The delay in advance learner loans is not down to a lack of resources, but has come about because the Skills Funding Agency is trying to build funding for higher-level qualifications, according to a senior civil servant.
Janet Ryland, the SFA’s head of technical and professional education, said that growth requests had been halted by the government for the first time while the agency investigated “opportunity to build higher level qualifications and loans”.
The SFA reluctantly announced a month ago that it would pause growth requests until further notice, after FE Week exposed lengthy delays with processing.
Ms Ryland made her comments during a workshop at the Federation of Awarding Bodies conference last week, confirming that while the SFA doesn’t mind that it mainly receives loan requests for level three courses, “part of the challenge” that it faces was not having a “critical mass” of qualifications at levels five and six coming through.
Latest government figures show that numbers of learners aged 19 and over taking courses at level four and above appear to have been cut in half since loans were introduced in 2013 (see table).
Worryingly, just seven per cent of all learners accessing loans last year were taking level four and above qualifications (see pie chart).
“We are taking stock of growth requests, just making sure that if we are to respond to them we can respond to them in the right way in the interest of learners and those providers,” Ms Ryland told the workshop.
“It would be great if we had higher levels there. I’m not saying it is wrong that we got nearly all level three; I think part of the challenge is we haven’t got that critical mass of levels five and six qualifications coming through in the last few months.”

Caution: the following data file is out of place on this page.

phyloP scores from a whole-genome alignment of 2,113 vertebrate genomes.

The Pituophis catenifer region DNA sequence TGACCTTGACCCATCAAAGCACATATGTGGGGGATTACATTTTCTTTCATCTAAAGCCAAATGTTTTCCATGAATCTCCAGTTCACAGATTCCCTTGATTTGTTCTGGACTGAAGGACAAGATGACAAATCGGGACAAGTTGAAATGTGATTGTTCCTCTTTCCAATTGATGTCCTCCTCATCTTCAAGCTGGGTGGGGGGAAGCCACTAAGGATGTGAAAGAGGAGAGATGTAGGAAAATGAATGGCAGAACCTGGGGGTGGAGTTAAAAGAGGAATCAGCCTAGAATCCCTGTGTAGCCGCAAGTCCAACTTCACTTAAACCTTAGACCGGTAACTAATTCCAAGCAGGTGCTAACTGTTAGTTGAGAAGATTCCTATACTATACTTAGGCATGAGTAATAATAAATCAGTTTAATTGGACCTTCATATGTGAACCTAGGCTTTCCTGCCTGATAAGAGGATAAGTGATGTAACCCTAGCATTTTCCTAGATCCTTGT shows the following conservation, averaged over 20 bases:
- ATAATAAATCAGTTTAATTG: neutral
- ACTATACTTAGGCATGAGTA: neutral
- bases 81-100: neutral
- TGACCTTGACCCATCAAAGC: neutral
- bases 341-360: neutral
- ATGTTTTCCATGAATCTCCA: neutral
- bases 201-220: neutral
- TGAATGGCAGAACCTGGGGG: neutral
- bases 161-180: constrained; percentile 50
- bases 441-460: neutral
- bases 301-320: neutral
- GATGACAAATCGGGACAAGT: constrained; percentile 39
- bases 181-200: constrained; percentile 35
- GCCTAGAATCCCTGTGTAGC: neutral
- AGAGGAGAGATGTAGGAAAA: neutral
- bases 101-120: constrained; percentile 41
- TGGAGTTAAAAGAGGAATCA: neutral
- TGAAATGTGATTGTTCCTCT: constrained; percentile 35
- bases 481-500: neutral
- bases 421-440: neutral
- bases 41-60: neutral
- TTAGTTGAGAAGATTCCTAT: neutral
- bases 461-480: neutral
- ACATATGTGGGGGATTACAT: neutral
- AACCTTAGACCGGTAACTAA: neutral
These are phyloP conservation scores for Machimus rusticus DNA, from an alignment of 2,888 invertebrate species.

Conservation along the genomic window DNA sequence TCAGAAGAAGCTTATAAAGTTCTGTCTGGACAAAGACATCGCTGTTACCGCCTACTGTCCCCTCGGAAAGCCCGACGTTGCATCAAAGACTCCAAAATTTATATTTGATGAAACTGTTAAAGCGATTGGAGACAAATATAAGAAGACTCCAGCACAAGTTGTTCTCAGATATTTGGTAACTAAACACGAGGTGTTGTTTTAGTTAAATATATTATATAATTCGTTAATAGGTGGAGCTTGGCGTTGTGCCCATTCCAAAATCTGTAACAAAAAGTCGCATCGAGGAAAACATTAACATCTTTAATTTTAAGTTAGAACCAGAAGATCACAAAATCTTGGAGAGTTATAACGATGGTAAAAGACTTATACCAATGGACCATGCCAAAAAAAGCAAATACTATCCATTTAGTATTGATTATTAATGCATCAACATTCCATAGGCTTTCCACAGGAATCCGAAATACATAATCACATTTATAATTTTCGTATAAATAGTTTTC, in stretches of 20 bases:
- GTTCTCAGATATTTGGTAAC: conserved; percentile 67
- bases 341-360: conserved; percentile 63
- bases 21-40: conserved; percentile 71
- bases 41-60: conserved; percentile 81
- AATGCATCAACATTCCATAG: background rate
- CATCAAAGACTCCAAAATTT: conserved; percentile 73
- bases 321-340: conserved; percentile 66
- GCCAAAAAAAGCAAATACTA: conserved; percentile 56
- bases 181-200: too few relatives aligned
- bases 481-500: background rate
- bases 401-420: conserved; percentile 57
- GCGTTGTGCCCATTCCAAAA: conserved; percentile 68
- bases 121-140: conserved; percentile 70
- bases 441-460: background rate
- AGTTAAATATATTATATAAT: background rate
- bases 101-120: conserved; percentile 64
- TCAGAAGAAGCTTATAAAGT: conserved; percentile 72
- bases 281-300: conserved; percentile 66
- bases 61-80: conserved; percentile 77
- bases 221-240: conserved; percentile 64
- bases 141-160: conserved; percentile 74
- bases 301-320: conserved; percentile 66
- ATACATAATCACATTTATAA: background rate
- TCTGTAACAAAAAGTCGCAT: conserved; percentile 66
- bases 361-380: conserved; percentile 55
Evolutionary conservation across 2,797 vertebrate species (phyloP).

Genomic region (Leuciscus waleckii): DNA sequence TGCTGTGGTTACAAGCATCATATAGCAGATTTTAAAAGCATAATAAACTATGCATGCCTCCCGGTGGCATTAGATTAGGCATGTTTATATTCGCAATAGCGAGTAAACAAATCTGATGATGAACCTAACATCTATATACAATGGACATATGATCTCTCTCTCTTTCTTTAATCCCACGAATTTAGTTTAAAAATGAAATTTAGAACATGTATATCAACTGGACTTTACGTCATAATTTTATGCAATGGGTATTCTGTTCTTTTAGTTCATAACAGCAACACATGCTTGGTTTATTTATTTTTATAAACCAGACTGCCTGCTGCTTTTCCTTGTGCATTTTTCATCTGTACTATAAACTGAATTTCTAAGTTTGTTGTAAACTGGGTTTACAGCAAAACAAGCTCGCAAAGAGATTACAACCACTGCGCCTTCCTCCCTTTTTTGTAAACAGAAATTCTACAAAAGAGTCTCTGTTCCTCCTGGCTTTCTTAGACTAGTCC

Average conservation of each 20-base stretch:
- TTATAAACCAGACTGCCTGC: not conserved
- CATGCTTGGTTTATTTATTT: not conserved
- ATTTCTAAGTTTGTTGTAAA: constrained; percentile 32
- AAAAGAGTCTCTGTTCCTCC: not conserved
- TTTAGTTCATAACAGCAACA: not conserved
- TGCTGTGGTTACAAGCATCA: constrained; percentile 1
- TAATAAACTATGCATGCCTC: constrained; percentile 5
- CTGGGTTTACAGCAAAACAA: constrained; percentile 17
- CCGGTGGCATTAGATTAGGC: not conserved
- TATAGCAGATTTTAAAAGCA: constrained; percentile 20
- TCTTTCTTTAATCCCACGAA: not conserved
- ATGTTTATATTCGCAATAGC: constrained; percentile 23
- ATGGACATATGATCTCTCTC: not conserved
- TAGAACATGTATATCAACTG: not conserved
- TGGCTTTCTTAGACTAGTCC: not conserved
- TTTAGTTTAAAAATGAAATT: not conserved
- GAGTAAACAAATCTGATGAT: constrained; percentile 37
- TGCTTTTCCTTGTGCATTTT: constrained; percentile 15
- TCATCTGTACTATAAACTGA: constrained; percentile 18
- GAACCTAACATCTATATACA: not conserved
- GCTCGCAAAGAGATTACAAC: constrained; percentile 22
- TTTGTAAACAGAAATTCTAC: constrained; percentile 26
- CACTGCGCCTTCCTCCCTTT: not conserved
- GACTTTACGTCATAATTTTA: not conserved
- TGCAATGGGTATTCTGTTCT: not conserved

FE Week revealed on September 23 that multiple providers had been waiting as long as four months for a response from the SFA on loan growth requests – which they had made as far back as June and July.
The government was understood at the time to be struggling to cope with extra demand for new 19-to-23 loans.
However Ms Ryland insisted the delay was not – as has been suspected – due to a lack of resources at the agency.
“I don’t think it is lack of resource or anything like that; I just think it is taking stock and I think we can anticipate that there will be movement on that shortly,” she said.
However, she deflected questions from FE Week on whether the Treasury was delaying fulfilment because it expected to get a better return on investment from loan requests for higher-level courses, reiterating that she believed the loans system had negatively impacted on the higher levels.
“I think part of this is reclaiming what used to be a real strength in the FE sector, which was the delivery of what we used to call ‘non-prescribed high-level skills’,” she said.
“There used to be a lot of level four, five and six provision.
“We have the opportunity to build higher-level qualifications and loans, and it is a question of how we can do that.”